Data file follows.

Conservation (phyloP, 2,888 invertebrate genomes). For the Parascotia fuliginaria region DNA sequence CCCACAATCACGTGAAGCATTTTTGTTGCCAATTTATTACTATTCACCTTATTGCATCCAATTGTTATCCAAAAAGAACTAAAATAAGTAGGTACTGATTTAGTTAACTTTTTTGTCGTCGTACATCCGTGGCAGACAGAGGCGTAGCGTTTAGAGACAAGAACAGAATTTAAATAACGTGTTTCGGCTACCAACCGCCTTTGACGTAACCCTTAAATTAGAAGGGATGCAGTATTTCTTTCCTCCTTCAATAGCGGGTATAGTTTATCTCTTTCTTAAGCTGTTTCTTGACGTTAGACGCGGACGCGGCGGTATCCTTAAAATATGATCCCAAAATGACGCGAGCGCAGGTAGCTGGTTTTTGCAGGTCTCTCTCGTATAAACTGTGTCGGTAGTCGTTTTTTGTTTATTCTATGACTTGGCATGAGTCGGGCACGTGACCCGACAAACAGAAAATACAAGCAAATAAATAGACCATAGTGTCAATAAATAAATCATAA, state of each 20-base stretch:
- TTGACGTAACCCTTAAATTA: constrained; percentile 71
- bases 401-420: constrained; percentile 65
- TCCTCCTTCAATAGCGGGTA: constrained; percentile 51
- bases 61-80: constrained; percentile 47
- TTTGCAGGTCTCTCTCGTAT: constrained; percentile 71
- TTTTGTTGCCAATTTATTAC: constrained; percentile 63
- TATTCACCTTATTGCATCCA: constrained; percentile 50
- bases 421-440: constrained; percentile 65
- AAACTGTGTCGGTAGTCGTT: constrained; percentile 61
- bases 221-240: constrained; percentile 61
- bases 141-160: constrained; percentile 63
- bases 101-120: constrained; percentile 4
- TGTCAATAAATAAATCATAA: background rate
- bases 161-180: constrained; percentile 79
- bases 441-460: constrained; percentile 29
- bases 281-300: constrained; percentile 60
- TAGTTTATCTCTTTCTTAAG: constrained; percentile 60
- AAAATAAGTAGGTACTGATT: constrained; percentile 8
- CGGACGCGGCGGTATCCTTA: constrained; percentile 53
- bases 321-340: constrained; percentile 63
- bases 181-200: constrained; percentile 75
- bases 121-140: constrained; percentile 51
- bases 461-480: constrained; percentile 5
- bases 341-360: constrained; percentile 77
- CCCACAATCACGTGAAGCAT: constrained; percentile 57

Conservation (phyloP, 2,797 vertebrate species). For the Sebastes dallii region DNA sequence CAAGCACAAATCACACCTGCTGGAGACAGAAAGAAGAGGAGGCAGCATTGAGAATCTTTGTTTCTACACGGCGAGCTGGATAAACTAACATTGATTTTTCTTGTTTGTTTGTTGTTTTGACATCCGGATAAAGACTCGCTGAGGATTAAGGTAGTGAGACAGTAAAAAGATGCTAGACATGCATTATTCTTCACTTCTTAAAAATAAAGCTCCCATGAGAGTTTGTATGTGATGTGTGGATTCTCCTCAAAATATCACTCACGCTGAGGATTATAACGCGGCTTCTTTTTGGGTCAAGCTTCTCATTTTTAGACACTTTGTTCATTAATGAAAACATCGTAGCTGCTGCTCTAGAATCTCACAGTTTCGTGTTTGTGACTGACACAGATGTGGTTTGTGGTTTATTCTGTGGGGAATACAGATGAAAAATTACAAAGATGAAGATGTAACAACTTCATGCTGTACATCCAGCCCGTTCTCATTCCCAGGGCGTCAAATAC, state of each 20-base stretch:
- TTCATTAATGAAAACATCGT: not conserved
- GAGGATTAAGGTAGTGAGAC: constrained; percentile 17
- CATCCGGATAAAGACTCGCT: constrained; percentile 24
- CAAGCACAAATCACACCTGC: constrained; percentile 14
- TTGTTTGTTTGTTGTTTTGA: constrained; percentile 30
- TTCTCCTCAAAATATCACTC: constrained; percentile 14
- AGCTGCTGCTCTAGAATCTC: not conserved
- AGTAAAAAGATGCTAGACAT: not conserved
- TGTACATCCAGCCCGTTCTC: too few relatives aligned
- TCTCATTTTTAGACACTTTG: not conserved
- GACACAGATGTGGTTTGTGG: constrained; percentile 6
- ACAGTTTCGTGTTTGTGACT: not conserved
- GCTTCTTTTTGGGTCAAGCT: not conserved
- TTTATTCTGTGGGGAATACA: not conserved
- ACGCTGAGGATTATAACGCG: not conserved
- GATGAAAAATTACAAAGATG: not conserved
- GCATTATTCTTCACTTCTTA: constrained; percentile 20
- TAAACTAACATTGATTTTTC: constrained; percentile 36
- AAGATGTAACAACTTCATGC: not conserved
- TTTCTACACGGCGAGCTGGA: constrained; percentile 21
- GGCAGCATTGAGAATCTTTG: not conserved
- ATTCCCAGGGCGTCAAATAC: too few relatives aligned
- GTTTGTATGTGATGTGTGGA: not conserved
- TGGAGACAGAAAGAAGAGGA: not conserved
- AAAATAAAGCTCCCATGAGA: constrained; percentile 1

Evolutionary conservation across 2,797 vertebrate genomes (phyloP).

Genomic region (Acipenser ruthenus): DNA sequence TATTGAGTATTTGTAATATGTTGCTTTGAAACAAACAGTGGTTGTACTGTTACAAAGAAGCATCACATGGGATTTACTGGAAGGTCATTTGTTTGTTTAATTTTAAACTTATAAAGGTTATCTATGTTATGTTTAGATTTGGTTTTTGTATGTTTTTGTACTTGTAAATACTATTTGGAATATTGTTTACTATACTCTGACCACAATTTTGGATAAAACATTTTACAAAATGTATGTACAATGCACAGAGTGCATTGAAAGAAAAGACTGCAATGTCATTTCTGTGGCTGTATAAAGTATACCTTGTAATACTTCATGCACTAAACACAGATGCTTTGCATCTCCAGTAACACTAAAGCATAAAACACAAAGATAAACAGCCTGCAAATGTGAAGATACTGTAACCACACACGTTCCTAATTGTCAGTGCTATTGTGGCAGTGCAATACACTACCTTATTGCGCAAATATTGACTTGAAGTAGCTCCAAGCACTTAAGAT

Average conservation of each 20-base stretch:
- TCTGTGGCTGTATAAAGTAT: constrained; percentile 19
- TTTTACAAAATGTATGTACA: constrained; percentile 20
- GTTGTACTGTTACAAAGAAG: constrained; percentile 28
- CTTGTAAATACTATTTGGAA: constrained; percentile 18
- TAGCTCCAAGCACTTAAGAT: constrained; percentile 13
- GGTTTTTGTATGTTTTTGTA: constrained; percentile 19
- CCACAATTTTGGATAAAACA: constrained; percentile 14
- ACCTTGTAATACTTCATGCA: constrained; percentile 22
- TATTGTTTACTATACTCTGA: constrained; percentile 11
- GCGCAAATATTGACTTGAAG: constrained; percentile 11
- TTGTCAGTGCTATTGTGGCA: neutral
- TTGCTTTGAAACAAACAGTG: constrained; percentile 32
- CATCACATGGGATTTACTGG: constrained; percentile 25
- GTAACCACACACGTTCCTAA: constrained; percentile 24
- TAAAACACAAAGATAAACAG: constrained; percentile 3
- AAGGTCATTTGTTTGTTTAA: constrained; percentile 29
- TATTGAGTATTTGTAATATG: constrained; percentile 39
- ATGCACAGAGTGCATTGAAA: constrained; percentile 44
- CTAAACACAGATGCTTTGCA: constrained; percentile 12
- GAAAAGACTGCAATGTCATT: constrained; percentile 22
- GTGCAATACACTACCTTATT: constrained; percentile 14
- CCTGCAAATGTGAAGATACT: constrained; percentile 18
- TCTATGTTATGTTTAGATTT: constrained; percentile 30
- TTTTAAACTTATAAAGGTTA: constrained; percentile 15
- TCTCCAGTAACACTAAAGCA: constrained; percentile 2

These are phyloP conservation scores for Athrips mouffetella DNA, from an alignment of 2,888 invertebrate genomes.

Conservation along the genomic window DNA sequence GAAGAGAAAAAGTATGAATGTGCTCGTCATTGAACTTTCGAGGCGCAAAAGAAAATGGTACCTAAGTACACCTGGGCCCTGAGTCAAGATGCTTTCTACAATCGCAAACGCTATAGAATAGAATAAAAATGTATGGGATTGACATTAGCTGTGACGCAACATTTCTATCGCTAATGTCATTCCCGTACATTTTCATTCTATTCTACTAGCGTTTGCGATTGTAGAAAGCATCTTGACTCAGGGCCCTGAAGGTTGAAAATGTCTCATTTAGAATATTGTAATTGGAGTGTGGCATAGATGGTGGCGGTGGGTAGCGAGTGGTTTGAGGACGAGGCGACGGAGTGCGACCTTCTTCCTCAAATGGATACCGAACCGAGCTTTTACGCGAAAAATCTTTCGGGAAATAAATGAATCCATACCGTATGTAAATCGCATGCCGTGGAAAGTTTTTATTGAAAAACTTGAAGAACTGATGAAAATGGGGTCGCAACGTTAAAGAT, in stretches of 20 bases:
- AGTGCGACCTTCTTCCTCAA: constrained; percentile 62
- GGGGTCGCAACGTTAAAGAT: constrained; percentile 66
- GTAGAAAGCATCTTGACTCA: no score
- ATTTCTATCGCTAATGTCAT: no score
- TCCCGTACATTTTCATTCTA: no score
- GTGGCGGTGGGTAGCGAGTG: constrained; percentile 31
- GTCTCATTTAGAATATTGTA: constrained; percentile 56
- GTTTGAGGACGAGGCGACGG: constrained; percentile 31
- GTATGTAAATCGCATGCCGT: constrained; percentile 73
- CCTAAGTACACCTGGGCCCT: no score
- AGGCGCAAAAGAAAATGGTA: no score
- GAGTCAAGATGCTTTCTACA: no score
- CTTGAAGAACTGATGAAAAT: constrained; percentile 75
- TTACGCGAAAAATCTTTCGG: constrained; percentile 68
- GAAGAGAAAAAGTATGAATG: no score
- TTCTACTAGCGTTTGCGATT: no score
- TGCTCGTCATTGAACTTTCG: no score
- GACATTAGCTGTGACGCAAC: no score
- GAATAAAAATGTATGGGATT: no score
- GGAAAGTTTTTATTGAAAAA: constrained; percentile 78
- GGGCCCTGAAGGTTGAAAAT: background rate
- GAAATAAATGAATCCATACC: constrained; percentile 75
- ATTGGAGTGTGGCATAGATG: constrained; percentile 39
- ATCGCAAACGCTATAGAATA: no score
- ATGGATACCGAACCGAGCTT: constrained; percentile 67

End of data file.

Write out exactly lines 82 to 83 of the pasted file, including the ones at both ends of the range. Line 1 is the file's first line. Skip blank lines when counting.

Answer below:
Conservation along the genomic window DNA sequence GAAGAGAAAAAGTATGAATGTGCTCGTCATTGAACTTTCGAGGCGCAAAAGAAAATGGTACCTAAGTACACCTGGGCCCTGAGTCAAGATGCTTTCTACAATCGCAAACGCTATAGAATAGAATAAAAATGTATGGGATTGACATTAGCTGTGACGCAACATTTCTATCGCTAATGTCATTCCCGTACATTTTCATTCTATTCTACTAGCGTTTGCGATTGTAGAAAGCATCTTGACTCAGGGCCCTGAAGGTTGAAAATGTCTCATTTAGAATATTGTAATTGGAGTGTGGCATAGATGGTGGCGGTGGGTAGCGAGTGGTTTGAGGACGAGGCGACGGAGTGCGACCTTCTTCCTCAAATGGATACCGAACCGAGCTTTTACGCGAAAAATCTTTCGGGAAATAAATGAATCCATACCGTATGTAAATCGCATGCCGTGGAAAGTTTTTATTGAAAAACTTGAAGAACTGATGAAAATGGGGTCGCAACGTTAAAGAT, in stretches of 20 bases:
- AGTGCGACCTTCTTCCTCAA: constrained; percentile 62